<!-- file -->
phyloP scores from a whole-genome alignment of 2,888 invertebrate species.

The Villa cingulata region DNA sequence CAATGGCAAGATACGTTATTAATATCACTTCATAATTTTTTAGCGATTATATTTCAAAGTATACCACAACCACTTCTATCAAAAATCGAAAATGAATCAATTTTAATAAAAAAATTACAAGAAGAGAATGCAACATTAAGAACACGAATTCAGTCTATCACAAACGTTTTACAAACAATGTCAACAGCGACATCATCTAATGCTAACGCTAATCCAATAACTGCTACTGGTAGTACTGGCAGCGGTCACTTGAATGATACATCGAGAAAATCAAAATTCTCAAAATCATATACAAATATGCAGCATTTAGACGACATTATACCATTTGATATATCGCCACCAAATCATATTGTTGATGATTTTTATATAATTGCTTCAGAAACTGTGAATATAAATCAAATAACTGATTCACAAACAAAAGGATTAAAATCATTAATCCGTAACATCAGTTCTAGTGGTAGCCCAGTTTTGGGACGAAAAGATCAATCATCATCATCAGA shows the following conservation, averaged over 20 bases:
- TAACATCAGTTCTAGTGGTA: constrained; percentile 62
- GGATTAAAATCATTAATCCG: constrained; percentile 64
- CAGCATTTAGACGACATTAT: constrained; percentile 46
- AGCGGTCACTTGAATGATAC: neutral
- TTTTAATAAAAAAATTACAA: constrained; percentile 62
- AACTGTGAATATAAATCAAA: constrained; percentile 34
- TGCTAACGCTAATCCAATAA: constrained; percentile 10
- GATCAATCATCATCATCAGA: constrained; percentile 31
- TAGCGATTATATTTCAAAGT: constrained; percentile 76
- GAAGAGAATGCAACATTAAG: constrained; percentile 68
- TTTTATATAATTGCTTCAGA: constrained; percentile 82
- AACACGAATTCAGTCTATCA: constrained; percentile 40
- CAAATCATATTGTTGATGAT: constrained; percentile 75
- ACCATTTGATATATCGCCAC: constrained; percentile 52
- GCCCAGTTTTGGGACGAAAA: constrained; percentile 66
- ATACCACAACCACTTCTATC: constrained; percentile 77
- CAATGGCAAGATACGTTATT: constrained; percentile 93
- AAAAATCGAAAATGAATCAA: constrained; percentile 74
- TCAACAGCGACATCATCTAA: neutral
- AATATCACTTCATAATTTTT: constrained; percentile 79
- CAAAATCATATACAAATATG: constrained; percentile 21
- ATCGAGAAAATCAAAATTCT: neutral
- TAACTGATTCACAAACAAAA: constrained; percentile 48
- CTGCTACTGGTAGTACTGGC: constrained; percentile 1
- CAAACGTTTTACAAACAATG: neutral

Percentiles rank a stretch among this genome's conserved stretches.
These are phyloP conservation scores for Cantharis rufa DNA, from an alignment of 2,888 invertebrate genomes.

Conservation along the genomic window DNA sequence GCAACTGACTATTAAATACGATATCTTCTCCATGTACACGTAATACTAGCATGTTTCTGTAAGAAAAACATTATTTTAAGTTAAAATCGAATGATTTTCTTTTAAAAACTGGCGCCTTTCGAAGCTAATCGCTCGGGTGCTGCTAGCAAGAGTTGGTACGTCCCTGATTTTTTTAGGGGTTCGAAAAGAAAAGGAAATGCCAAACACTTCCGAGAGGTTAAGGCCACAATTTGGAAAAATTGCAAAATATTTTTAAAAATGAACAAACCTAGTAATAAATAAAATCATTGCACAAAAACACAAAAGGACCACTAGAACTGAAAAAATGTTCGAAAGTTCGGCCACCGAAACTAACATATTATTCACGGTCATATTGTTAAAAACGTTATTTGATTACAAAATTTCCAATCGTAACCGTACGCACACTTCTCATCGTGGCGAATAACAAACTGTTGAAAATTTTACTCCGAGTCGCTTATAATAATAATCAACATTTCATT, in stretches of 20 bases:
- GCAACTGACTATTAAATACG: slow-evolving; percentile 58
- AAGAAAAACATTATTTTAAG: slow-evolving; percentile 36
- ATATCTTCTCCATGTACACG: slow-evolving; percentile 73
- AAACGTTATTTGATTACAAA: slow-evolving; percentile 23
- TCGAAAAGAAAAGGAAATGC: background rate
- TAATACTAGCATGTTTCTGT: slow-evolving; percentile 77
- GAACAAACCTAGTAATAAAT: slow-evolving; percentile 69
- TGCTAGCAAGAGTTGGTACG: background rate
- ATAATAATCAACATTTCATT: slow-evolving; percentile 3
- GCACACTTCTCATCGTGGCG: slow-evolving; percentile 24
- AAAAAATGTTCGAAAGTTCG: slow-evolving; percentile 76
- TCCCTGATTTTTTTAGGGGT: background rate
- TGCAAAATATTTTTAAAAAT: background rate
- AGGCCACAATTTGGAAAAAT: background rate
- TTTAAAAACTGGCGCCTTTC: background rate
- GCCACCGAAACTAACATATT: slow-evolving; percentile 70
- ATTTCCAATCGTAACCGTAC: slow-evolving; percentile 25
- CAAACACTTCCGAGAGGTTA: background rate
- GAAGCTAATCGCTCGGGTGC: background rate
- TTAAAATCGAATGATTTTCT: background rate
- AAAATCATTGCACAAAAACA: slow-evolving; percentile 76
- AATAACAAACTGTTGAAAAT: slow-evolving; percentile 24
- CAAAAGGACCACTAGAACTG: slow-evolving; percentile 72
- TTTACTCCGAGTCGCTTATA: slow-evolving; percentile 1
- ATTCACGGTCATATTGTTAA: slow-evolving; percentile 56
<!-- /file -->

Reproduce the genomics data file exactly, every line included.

phyloP scores from a whole-genome alignment of 2,888 invertebrate species.

The Villa cingulata region DNA sequence CAATGGCAAGATACGTTATTAATATCACTTCATAATTTTTTAGCGATTATATTTCAAAGTATACCACAACCACTTCTATCAAAAATCGAAAATGAATCAATTTTAATAAAAAAATTACAAGAAGAGAATGCAACATTAAGAACACGAATTCAGTCTATCACAAACGTTTTACAAACAATGTCAACAGCGACATCATCTAATGCTAACGCTAATCCAATAACTGCTACTGGTAGTACTGGCAGCGGTCACTTGAATGATACATCGAGAAAATCAAAATTCTCAAAATCATATACAAATATGCAGCATTTAGACGACATTATACCATTTGATATATCGCCACCAAATCATATTGTTGATGATTTTTATATAATTGCTTCAGAAACTGTGAATATAAATCAAATAACTGATTCACAAACAAAAGGATTAAAATCATTAATCCGTAACATCAGTTCTAGTGGTAGCCCAGTTTTGGGACGAAAAGATCAATCATCATCATCAGA shows the following conservation, averaged over 20 bases:
- TAACATCAGTTCTAGTGGTA: constrained; percentile 62
- GGATTAAAATCATTAATCCG: constrained; percentile 64
- CAGCATTTAGACGACATTAT: constrained; percentile 46
- AGCGGTCACTTGAATGATAC: neutral
- TTTTAATAAAAAAATTACAA: constrained; percentile 62
- AACTGTGAATATAAATCAAA: constrained; percentile 34
- TGCTAACGCTAATCCAATAA: constrained; percentile 10
- GATCAATCATCATCATCAGA: constrained; percentile 31
- TAGCGATTATATTTCAAAGT: constrained; percentile 76
- GAAGAGAATGCAACATTAAG: constrained; percentile 68
- TTTTATATAATTGCTTCAGA: constrained; percentile 82
- AACACGAATTCAGTCTATCA: constrained; percentile 40
- CAAATCATATTGTTGATGAT: constrained; percentile 75
- ACCATTTGATATATCGCCAC: constrained; percentile 52
- GCCCAGTTTTGGGACGAAAA: constrained; percentile 66
- ATACCACAACCACTTCTATC: constrained; percentile 77
- CAATGGCAAGATACGTTATT: constrained; percentile 93
- AAAAATCGAAAATGAATCAA: constrained; percentile 74
- TCAACAGCGACATCATCTAA: neutral
- AATATCACTTCATAATTTTT: constrained; percentile 79
- CAAAATCATATACAAATATG: constrained; percentile 21
- ATCGAGAAAATCAAAATTCT: neutral
- TAACTGATTCACAAACAAAA: constrained; percentile 48
- CTGCTACTGGTAGTACTGGC: constrained; percentile 1
- CAAACGTTTTACAAACAATG: neutral

Percentiles rank a stretch among this genome's conserved stretches.
These are phyloP conservation scores for Cantharis rufa DNA, from an alignment of 2,888 invertebrate genomes.

Conservation along the genomic window DNA sequence GCAACTGACTATTAAATACGATATCTTCTCCATGTACACGTAATACTAGCATGTTTCTGTAAGAAAAACATTATTTTAAGTTAAAATCGAATGATTTTCTTTTAAAAACTGGCGCCTTTCGAAGCTAATCGCTCGGGTGCTGCTAGCAAGAGTTGGTACGTCCCTGATTTTTTTAGGGGTTCGAAAAGAAAAGGAAATGCCAAACACTTCCGAGAGGTTAAGGCCACAATTTGGAAAAATTGCAAAATATTTTTAAAAATGAACAAACCTAGTAATAAATAAAATCATTGCACAAAAACACAAAAGGACCACTAGAACTGAAAAAATGTTCGAAAGTTCGGCCACCGAAACTAACATATTATTCACGGTCATATTGTTAAAAACGTTATTTGATTACAAAATTTCCAATCGTAACCGTACGCACACTTCTCATCGTGGCGAATAACAAACTGTTGAAAATTTTACTCCGAGTCGCTTATAATAATAATCAACATTTCATT, in stretches of 20 bases:
- GCAACTGACTATTAAATACG: slow-evolving; percentile 58
- AAGAAAAACATTATTTTAAG: slow-evolving; percentile 36
- ATATCTTCTCCATGTACACG: slow-evolving; percentile 73
- AAACGTTATTTGATTACAAA: slow-evolving; percentile 23
- TCGAAAAGAAAAGGAAATGC: background rate
- TAATACTAGCATGTTTCTGT: slow-evolving; percentile 77
- GAACAAACCTAGTAATAAAT: slow-evolving; percentile 69
- TGCTAGCAAGAGTTGGTACG: background rate
- ATAATAATCAACATTTCATT: slow-evolving; percentile 3
- GCACACTTCTCATCGTGGCG: slow-evolving; percentile 24
- AAAAAATGTTCGAAAGTTCG: slow-evolving; percentile 76
- TCCCTGATTTTTTTAGGGGT: background rate
- TGCAAAATATTTTTAAAAAT: background rate
- AGGCCACAATTTGGAAAAAT: background rate
- TTTAAAAACTGGCGCCTTTC: background rate
- GCCACCGAAACTAACATATT: slow-evolving; percentile 70
- ATTTCCAATCGTAACCGTAC: slow-evolving; percentile 25
- CAAACACTTCCGAGAGGTTA: background rate
- GAAGCTAATCGCTCGGGTGC: background rate
- TTAAAATCGAATGATTTTCT: background rate
- AAAATCATTGCACAAAAACA: slow-evolving; percentile 76
- AATAACAAACTGTTGAAAAT: slow-evolving; percentile 24
- CAAAAGGACCACTAGAACTG: slow-evolving; percentile 72
- TTTACTCCGAGTCGCTTATA: slow-evolving; percentile 1
- ATTCACGGTCATATTGTTAA: slow-evolving; percentile 56